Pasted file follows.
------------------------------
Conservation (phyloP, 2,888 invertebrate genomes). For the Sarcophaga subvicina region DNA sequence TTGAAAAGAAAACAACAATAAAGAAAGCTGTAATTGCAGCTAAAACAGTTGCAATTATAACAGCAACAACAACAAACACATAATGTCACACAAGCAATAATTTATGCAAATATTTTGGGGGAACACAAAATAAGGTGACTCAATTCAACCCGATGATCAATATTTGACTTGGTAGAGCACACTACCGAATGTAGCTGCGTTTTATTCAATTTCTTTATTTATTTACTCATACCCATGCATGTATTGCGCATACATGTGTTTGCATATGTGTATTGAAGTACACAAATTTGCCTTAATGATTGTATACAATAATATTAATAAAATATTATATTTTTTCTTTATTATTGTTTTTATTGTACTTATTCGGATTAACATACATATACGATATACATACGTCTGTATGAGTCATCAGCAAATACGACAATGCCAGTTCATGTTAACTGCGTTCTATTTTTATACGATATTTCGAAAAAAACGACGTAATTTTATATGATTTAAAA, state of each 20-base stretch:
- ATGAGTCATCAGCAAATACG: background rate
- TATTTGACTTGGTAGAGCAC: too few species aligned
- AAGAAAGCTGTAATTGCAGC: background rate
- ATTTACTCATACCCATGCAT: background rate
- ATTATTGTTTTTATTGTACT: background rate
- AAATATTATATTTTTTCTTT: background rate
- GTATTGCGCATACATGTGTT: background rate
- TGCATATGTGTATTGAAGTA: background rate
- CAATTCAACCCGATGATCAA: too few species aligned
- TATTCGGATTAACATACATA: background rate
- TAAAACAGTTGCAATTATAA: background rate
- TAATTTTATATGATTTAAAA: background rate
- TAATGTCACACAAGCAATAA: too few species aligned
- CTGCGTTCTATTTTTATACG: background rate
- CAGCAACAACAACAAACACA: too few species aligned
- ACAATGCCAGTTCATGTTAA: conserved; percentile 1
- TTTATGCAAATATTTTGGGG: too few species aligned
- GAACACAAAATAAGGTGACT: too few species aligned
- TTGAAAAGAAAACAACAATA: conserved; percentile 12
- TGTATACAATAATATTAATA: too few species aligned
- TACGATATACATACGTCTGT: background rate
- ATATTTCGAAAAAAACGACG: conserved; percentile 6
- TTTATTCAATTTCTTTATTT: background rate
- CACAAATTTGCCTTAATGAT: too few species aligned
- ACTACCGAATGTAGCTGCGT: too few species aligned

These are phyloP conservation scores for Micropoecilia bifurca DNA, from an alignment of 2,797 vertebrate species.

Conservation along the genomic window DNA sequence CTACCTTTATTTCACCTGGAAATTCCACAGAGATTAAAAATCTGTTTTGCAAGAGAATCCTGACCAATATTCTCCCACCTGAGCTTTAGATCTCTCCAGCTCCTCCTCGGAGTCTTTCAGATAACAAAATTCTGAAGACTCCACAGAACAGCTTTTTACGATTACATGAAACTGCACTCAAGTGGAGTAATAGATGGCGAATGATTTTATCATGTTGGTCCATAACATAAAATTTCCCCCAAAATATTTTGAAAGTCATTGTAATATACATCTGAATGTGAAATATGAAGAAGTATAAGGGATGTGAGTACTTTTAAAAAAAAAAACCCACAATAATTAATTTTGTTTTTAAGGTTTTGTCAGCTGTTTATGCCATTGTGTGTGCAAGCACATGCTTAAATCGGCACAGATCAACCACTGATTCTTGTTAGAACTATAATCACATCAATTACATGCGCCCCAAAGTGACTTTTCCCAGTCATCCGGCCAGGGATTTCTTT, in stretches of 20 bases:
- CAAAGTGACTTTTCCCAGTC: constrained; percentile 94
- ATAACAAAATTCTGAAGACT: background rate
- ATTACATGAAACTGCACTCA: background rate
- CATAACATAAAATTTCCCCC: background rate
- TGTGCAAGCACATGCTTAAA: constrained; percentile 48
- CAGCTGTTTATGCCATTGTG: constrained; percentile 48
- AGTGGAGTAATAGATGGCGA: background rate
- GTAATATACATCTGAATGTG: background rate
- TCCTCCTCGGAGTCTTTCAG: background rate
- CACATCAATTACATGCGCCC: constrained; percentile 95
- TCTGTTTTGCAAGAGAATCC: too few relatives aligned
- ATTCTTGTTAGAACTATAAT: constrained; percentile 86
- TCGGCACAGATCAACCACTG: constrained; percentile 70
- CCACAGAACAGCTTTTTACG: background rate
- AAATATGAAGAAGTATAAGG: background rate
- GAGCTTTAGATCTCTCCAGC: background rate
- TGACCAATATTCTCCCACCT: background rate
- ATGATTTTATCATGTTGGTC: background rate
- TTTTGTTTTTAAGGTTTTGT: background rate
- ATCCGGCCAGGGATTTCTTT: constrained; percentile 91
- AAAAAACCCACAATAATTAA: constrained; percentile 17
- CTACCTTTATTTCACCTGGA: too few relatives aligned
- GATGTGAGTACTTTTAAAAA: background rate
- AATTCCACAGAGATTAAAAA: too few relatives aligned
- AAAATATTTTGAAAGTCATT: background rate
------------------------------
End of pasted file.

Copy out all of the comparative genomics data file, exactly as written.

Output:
Conservation (phyloP, 2,888 invertebrate genomes). For the Sarcophaga subvicina region DNA sequence TTGAAAAGAAAACAACAATAAAGAAAGCTGTAATTGCAGCTAAAACAGTTGCAATTATAACAGCAACAACAACAAACACATAATGTCACACAAGCAATAATTTATGCAAATATTTTGGGGGAACACAAAATAAGGTGACTCAATTCAACCCGATGATCAATATTTGACTTGGTAGAGCACACTACCGAATGTAGCTGCGTTTTATTCAATTTCTTTATTTATTTACTCATACCCATGCATGTATTGCGCATACATGTGTTTGCATATGTGTATTGAAGTACACAAATTTGCCTTAATGATTGTATACAATAATATTAATAAAATATTATATTTTTTCTTTATTATTGTTTTTATTGTACTTATTCGGATTAACATACATATACGATATACATACGTCTGTATGAGTCATCAGCAAATACGACAATGCCAGTTCATGTTAACTGCGTTCTATTTTTATACGATATTTCGAAAAAAACGACGTAATTTTATATGATTTAAAA, state of each 20-base stretch:
- ATGAGTCATCAGCAAATACG: background rate
- TATTTGACTTGGTAGAGCAC: too few species aligned
- AAGAAAGCTGTAATTGCAGC: background rate
- ATTTACTCATACCCATGCAT: background rate
- ATTATTGTTTTTATTGTACT: background rate
- AAATATTATATTTTTTCTTT: background rate
- GTATTGCGCATACATGTGTT: background rate
- TGCATATGTGTATTGAAGTA: background rate
- CAATTCAACCCGATGATCAA: too few species aligned
- TATTCGGATTAACATACATA: background rate
- TAAAACAGTTGCAATTATAA: background rate
- TAATTTTATATGATTTAAAA: background rate
- TAATGTCACACAAGCAATAA: too few species aligned
- CTGCGTTCTATTTTTATACG: background rate
- CAGCAACAACAACAAACACA: too few species aligned
- ACAATGCCAGTTCATGTTAA: conserved; percentile 1
- TTTATGCAAATATTTTGGGG: too few species aligned
- GAACACAAAATAAGGTGACT: too few species aligned
- TTGAAAAGAAAACAACAATA: conserved; percentile 12
- TGTATACAATAATATTAATA: too few species aligned
- TACGATATACATACGTCTGT: background rate
- ATATTTCGAAAAAAACGACG: conserved; percentile 6
- TTTATTCAATTTCTTTATTT: background rate
- CACAAATTTGCCTTAATGAT: too few species aligned
- ACTACCGAATGTAGCTGCGT: too few species aligned

These are phyloP conservation scores for Micropoecilia bifurca DNA, from an alignment of 2,797 vertebrate species.

Conservation along the genomic window DNA sequence CTACCTTTATTTCACCTGGAAATTCCACAGAGATTAAAAATCTGTTTTGCAAGAGAATCCTGACCAATATTCTCCCACCTGAGCTTTAGATCTCTCCAGCTCCTCCTCGGAGTCTTTCAGATAACAAAATTCTGAAGACTCCACAGAACAGCTTTTTACGATTACATGAAACTGCACTCAAGTGGAGTAATAGATGGCGAATGATTTTATCATGTTGGTCCATAACATAAAATTTCCCCCAAAATATTTTGAAAGTCATTGTAATATACATCTGAATGTGAAATATGAAGAAGTATAAGGGATGTGAGTACTTTTAAAAAAAAAAACCCACAATAATTAATTTTGTTTTTAAGGTTTTGTCAGCTGTTTATGCCATTGTGTGTGCAAGCACATGCTTAAATCGGCACAGATCAACCACTGATTCTTGTTAGAACTATAATCACATCAATTACATGCGCCCCAAAGTGACTTTTCCCAGTCATCCGGCCAGGGATTTCTTT, in stretches of 20 bases:
- CAAAGTGACTTTTCCCAGTC: constrained; percentile 94
- ATAACAAAATTCTGAAGACT: background rate
- ATTACATGAAACTGCACTCA: background rate
- CATAACATAAAATTTCCCCC: background rate
- TGTGCAAGCACATGCTTAAA: constrained; percentile 48
- CAGCTGTTTATGCCATTGTG: constrained; percentile 48
- AGTGGAGTAATAGATGGCGA: background rate
- GTAATATACATCTGAATGTG: background rate
- TCCTCCTCGGAGTCTTTCAG: background rate
- CACATCAATTACATGCGCCC: constrained; percentile 95
- TCTGTTTTGCAAGAGAATCC: too few relatives aligned
- ATTCTTGTTAGAACTATAAT: constrained; percentile 86
- TCGGCACAGATCAACCACTG: constrained; percentile 70
- CCACAGAACAGCTTTTTACG: background rate
- AAATATGAAGAAGTATAAGG: background rate
- GAGCTTTAGATCTCTCCAGC: background rate
- TGACCAATATTCTCCCACCT: background rate
- ATGATTTTATCATGTTGGTC: background rate
- TTTTGTTTTTAAGGTTTTGT: background rate
- ATCCGGCCAGGGATTTCTTT: constrained; percentile 91
- AAAAAACCCACAATAATTAA: constrained; percentile 17
- CTACCTTTATTTCACCTGGA: too few relatives aligned
- GATGTGAGTACTTTTAAAAA: background rate
- AATTCCACAGAGATTAAAAA: too few relatives aligned
- AAAATATTTTGAAAGTCATT: background rate